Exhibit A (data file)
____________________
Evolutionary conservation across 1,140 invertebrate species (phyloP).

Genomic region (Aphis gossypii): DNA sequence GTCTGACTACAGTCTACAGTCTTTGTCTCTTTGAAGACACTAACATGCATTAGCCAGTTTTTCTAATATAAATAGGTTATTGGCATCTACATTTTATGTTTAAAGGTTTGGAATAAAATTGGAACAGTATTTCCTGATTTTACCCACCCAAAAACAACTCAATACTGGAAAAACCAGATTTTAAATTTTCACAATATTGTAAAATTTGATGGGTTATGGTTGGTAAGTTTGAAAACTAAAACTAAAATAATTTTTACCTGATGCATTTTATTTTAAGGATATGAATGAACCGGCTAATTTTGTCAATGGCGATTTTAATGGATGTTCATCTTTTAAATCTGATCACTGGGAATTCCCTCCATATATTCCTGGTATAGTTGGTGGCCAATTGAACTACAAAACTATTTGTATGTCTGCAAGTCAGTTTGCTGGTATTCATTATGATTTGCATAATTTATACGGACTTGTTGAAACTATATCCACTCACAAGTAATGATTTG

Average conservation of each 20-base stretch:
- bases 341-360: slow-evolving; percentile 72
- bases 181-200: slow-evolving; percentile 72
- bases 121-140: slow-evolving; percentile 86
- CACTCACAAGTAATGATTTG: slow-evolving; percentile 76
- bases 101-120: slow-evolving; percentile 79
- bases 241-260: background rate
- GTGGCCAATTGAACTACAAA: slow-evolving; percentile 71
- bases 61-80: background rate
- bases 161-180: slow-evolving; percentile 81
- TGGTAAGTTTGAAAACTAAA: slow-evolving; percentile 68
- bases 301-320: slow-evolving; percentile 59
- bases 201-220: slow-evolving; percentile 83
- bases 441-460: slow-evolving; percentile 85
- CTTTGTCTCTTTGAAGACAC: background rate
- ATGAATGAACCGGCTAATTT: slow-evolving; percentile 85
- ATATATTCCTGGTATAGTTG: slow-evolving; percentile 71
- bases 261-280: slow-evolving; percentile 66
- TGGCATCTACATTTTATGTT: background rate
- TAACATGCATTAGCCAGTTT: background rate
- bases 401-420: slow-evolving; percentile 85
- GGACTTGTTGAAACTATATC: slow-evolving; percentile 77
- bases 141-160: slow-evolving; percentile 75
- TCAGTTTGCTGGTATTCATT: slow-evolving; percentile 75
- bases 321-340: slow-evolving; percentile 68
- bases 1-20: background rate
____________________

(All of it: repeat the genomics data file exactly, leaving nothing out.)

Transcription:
Evolutionary conservation across 1,140 invertebrate species (phyloP).

Genomic region (Aphis gossypii): DNA sequence GTCTGACTACAGTCTACAGTCTTTGTCTCTTTGAAGACACTAACATGCATTAGCCAGTTTTTCTAATATAAATAGGTTATTGGCATCTACATTTTATGTTTAAAGGTTTGGAATAAAATTGGAACAGTATTTCCTGATTTTACCCACCCAAAAACAACTCAATACTGGAAAAACCAGATTTTAAATTTTCACAATATTGTAAAATTTGATGGGTTATGGTTGGTAAGTTTGAAAACTAAAACTAAAATAATTTTTACCTGATGCATTTTATTTTAAGGATATGAATGAACCGGCTAATTTTGTCAATGGCGATTTTAATGGATGTTCATCTTTTAAATCTGATCACTGGGAATTCCCTCCATATATTCCTGGTATAGTTGGTGGCCAATTGAACTACAAAACTATTTGTATGTCTGCAAGTCAGTTTGCTGGTATTCATTATGATTTGCATAATTTATACGGACTTGTTGAAACTATATCCACTCACAAGTAATGATTTG

Average conservation of each 20-base stretch:
- bases 341-360: slow-evolving; percentile 72
- bases 181-200: slow-evolving; percentile 72
- bases 121-140: slow-evolving; percentile 86
- CACTCACAAGTAATGATTTG: slow-evolving; percentile 76
- bases 101-120: slow-evolving; percentile 79
- bases 241-260: background rate
- GTGGCCAATTGAACTACAAA: slow-evolving; percentile 71
- bases 61-80: background rate
- bases 161-180: slow-evolving; percentile 81
- TGGTAAGTTTGAAAACTAAA: slow-evolving; percentile 68
- bases 301-320: slow-evolving; percentile 59
- bases 201-220: slow-evolving; percentile 83
- bases 441-460: slow-evolving; percentile 85
- CTTTGTCTCTTTGAAGACAC: background rate
- ATGAATGAACCGGCTAATTT: slow-evolving; percentile 85
- ATATATTCCTGGTATAGTTG: slow-evolving; percentile 71
- bases 261-280: slow-evolving; percentile 66
- TGGCATCTACATTTTATGTT: background rate
- TAACATGCATTAGCCAGTTT: background rate
- bases 401-420: slow-evolving; percentile 85
- GGACTTGTTGAAACTATATC: slow-evolving; percentile 77
- bases 141-160: slow-evolving; percentile 75
- TCAGTTTGCTGGTATTCATT: slow-evolving; percentile 75
- bases 321-340: slow-evolving; percentile 68
- bases 1-20: background rate